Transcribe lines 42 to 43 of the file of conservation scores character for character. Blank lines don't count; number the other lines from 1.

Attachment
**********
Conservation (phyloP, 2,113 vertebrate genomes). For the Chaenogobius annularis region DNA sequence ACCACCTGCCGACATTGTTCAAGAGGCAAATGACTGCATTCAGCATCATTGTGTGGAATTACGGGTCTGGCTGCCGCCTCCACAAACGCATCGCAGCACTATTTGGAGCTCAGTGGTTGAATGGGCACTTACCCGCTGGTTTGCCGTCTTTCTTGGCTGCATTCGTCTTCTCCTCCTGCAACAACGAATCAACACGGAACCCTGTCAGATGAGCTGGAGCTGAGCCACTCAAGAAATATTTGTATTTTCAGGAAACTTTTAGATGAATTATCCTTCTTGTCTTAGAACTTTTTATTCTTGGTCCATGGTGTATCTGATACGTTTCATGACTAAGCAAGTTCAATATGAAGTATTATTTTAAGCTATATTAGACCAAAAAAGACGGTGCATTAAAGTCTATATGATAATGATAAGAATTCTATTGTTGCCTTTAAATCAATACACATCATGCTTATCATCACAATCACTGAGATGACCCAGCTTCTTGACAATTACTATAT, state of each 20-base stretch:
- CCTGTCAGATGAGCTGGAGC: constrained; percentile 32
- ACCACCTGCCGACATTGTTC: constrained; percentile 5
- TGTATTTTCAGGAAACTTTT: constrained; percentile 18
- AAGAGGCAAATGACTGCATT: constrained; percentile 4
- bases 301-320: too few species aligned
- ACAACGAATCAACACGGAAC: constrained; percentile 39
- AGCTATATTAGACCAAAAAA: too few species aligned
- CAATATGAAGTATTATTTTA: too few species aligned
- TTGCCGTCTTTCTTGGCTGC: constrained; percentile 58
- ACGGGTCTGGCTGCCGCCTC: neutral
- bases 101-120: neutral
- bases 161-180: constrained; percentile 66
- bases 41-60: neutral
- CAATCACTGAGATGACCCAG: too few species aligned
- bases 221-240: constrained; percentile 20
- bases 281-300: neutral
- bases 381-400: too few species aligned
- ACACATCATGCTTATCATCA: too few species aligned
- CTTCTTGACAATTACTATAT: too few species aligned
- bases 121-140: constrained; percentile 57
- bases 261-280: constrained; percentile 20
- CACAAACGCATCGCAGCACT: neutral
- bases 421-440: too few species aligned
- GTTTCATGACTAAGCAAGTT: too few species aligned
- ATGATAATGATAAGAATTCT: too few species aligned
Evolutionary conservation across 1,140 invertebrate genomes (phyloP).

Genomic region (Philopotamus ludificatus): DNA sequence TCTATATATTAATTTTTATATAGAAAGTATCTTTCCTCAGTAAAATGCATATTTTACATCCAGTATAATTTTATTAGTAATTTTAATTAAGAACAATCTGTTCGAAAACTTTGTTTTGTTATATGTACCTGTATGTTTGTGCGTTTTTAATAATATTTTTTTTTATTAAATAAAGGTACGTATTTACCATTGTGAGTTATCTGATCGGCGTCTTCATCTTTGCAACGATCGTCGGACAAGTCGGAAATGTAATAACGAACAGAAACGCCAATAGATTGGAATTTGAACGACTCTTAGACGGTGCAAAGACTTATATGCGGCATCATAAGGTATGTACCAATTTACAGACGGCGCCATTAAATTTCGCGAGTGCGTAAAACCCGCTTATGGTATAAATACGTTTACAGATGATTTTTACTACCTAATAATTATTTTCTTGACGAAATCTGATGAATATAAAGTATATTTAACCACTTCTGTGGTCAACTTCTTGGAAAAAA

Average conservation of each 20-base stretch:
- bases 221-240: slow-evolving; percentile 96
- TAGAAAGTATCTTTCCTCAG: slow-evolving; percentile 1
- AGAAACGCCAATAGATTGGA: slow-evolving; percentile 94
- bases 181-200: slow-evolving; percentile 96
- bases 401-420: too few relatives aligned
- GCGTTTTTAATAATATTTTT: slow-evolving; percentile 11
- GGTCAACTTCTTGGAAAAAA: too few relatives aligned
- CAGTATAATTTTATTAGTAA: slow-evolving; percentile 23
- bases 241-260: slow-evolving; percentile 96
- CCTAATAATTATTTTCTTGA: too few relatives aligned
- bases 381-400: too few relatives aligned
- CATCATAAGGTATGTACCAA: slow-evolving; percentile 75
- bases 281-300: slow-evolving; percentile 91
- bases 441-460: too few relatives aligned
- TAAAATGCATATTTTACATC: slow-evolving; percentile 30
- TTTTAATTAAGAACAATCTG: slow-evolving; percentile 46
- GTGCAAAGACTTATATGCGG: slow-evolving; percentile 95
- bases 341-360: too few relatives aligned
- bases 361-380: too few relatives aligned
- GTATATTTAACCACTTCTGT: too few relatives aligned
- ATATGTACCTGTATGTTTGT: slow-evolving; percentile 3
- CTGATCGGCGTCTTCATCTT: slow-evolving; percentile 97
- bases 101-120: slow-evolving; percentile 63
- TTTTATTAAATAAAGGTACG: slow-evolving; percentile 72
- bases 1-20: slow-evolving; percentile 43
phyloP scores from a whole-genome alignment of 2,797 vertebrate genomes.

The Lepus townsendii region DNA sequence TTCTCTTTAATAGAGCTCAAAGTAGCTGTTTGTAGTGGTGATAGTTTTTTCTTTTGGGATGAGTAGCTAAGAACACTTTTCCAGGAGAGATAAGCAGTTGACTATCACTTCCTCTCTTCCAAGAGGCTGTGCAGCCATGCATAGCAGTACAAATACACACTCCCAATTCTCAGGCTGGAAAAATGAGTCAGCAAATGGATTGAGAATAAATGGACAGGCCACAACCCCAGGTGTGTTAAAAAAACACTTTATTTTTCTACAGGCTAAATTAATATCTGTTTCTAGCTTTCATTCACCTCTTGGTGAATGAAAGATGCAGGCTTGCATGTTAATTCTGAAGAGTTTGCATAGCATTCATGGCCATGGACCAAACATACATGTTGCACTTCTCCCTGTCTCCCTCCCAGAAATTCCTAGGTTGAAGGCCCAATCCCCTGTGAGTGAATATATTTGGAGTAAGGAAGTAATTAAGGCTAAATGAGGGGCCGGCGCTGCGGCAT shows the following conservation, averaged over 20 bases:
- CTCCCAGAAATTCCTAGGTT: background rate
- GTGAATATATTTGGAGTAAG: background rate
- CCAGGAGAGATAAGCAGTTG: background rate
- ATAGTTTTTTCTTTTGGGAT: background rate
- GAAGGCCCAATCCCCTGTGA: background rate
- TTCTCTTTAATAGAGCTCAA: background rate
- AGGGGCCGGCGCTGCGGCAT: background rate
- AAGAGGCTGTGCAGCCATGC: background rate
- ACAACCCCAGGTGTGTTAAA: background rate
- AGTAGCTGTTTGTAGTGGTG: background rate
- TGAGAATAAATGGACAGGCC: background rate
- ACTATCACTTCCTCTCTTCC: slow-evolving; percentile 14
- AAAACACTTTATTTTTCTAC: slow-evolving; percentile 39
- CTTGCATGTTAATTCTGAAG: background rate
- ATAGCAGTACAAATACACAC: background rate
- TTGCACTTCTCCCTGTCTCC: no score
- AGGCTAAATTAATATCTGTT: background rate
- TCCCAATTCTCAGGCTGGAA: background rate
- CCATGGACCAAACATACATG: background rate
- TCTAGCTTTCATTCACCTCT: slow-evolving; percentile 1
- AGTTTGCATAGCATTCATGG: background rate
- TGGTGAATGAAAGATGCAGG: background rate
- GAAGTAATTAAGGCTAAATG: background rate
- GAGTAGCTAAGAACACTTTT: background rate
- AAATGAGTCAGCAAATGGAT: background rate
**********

- bases 281-300: slow-evolving; percentile 91
- bases 441-460: too few relatives aligned